Right Hon. L. S. ST. LAURENT (Secretary of State for External Affairs): Mr. Speaker, in view of the many references recently made in the press to certain art treasures which were brought to Canada by the Polish authorities in 1940 and in order that there may be no misapprehension about the position of the Canadian government, I think I should give the house a rather full account of the circumstances.
On July 11, 1940, the Consul-General of Poland, Mr. Victor Podoski, informed the Secretary of State for External Affairs that the Polish ship Batory was en route to Canada carrying Polish national art treasures from the Wawel royal castle in Cracow. He requested that arrangements be made to permit the entry, free of customs inspection, of these articles, as Polish state property. On July 16, 1940, the Secretary of State for External Affairs was informed by the assistant commissioner of customs that free entry of these items had been arranged at Halifax and Ottawa.
Subsequently, at the request of the Polish consul-general, the Department of Public Works provided storage space for the treasures in the records storage building at the central experimental farm. These facilities were granted to the Polish authorities on the clear understanding that the Canadian government assumed no responsibilty for the safekeeping of these articles. No inventory of the treasures was given to the Canadian government. From the time that the treasures were deposited the representatives in Canada of the Polish government had sole access to the room where the treasures were stored, and they alone were responsible for the safekeeping of this property.
In 1945. after the retreat of the German armies, a new government was established in Poland. This government was unconditionally recognized by the government of Canada on July 16. 1945, on which date recognition was
automatically withdrawn from the Polish government-in-exile which had its headquarters in London.
On May 16 and again on May 18, 1946, a representative of the legation of the newly recognized government of Poland called on the Department of External Affairs and stated that not all the Polish treasures were in the room which had been made available for the use of the Polish authorities at the central experimental farm but that parts had been dispersed to various places in Canada. This was the first indication to officials of the Canadian government that some of the treasures had been removed from the records storage building, presumably by the Polish officials originally in charge of these articles.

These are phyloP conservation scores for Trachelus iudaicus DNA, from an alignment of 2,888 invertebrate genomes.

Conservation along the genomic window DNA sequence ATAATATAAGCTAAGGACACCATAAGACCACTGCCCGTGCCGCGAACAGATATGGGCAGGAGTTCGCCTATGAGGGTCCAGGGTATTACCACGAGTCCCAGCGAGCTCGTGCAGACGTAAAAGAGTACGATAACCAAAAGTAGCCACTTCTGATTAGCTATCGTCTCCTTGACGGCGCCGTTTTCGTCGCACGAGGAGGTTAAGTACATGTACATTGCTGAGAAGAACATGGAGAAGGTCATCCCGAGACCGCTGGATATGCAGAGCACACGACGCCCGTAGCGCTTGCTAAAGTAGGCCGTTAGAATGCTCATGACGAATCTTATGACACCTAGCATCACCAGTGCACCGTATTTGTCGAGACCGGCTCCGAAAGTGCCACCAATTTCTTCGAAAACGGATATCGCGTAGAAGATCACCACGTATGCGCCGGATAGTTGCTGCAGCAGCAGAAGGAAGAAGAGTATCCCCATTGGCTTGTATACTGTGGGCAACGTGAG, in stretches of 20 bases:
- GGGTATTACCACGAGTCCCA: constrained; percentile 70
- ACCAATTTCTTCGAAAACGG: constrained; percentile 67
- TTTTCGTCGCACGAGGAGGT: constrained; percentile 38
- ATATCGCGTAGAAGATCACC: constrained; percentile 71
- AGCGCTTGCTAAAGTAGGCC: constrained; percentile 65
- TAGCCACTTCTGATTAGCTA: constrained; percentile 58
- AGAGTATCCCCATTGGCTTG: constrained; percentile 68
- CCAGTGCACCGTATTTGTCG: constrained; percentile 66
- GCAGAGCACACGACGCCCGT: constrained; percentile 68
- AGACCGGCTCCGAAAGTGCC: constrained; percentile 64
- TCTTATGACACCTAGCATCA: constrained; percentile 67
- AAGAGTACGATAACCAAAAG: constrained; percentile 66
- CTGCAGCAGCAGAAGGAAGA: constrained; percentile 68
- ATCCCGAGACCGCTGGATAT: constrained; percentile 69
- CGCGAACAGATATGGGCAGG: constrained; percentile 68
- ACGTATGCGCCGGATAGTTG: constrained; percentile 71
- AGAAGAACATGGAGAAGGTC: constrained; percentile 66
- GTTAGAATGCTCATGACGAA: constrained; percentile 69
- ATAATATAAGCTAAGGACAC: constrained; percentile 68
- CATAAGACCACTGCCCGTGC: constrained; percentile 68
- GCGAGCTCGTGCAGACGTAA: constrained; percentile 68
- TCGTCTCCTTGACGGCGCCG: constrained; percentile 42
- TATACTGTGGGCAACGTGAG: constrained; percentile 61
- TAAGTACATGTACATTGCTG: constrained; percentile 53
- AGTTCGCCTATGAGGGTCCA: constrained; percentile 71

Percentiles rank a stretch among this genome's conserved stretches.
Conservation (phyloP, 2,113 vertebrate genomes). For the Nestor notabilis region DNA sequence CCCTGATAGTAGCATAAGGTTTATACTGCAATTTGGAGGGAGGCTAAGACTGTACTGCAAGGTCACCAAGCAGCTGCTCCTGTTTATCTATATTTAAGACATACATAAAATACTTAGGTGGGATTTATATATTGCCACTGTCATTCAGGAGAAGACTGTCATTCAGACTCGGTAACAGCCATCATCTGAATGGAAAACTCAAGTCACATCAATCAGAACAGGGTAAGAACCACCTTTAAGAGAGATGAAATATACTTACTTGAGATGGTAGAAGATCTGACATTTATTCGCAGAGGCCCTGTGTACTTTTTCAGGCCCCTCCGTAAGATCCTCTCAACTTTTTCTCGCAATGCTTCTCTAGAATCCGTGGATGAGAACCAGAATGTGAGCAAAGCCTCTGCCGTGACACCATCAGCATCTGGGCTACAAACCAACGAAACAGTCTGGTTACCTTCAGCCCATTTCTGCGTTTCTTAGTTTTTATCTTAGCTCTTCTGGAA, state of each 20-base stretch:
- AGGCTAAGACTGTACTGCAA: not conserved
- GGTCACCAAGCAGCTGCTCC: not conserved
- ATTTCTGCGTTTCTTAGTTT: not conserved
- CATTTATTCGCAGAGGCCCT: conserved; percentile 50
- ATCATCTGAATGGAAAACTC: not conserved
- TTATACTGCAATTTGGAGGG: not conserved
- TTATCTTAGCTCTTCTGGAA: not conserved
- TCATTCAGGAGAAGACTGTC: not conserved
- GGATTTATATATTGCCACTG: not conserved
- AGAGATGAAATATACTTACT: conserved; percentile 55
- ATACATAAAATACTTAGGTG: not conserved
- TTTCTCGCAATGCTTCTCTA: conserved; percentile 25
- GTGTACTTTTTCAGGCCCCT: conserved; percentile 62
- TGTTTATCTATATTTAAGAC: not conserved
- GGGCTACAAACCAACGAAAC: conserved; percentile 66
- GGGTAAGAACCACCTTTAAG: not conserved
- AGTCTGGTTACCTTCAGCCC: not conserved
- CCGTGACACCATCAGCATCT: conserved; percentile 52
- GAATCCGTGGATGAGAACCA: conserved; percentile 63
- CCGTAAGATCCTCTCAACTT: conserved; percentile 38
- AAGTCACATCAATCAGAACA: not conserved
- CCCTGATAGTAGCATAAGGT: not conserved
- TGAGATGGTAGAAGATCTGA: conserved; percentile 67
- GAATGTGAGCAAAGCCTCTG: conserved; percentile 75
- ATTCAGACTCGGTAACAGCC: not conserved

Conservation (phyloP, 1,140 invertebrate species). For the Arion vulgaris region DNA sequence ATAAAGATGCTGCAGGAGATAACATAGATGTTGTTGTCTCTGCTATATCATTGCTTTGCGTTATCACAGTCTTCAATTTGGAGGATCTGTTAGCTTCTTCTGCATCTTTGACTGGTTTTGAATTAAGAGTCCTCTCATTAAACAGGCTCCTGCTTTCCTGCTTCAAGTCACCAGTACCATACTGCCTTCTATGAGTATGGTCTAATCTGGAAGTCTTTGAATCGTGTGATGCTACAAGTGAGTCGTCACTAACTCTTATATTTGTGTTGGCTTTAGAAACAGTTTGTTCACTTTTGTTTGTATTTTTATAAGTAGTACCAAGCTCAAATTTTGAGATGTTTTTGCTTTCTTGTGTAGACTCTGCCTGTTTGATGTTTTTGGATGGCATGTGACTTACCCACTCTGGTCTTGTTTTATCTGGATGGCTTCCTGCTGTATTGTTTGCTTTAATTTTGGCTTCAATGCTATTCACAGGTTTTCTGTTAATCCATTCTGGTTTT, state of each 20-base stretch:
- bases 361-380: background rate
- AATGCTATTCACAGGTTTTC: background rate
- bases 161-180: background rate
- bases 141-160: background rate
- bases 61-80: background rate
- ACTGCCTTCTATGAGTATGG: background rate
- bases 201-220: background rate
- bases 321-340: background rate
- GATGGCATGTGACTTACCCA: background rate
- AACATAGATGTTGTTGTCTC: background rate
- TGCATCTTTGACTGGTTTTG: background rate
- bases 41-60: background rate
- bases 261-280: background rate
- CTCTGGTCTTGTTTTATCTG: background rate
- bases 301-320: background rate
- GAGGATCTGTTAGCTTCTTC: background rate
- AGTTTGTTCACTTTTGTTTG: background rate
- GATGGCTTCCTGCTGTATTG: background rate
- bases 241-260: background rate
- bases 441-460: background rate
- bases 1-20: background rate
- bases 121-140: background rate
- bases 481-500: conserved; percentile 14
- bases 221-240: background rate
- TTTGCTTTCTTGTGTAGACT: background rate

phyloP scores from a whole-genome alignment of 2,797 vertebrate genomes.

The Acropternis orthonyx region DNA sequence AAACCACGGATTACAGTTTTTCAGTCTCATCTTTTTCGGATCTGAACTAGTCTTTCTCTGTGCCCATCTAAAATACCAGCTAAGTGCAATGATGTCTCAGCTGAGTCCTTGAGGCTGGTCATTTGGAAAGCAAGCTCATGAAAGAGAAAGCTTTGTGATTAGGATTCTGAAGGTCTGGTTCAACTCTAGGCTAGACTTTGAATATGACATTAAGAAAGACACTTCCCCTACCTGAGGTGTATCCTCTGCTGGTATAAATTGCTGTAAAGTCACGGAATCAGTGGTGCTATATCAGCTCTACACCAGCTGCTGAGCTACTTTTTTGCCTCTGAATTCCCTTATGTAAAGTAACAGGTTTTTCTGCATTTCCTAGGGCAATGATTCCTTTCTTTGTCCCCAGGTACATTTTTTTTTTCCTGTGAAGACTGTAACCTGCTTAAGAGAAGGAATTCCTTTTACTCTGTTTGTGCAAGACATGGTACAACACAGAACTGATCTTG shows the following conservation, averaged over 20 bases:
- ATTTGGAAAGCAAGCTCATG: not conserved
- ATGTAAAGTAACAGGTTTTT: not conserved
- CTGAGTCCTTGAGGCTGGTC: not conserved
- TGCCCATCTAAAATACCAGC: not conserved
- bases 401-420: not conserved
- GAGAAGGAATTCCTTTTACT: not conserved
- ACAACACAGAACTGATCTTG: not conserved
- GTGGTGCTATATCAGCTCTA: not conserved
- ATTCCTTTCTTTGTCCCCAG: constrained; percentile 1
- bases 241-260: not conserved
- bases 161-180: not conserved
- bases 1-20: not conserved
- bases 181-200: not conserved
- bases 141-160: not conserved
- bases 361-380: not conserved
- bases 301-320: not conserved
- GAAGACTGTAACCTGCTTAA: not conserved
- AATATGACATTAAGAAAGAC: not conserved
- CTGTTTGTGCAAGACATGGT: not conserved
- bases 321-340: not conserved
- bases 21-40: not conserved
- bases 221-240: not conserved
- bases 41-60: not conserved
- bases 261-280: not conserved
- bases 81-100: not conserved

On June 21, 1946, the Polish legation in Ottawa informed the Department of External Affairs that, in the spring of 1945, a large part of the Polish art treasures which had been stored in the records storage building at the central experimental farm had been removed to certain places in Ottawa and in the country, and requesting the Department of External Affairs to protect these treasures.
The attitude of the Department of External Affairs was fully set forth in a reply sent to the Polish minister in Canada, on August 2,
1946. It was pointed out that, while a place of storage had been provided for these treasures, the Canadian government had not accepted responsibility for their safekeeping, and that, from the original date of storage until May, 1945, officials of the government of Canada had had no access to them. The Polish minister was also advised that, after information had been received that some of the treasures had been removed, a new lock had been placed on the door of the storage room at the public records building where the treasures had been placed, and that since that time access to the room had been permitted to no one but Canadian officials. As a courtesy to the Polish legation in Canada, and without accepting responsibility in the matter, the Department of External Affairs had communicated with various companies and institutions where, according to an officer of the Polish legation, certain of the Polish art treasures had been stored. As a result of these inquiries the Bank of Montreal stated that it was holding in safekeeping two locked
Polish Art Treasures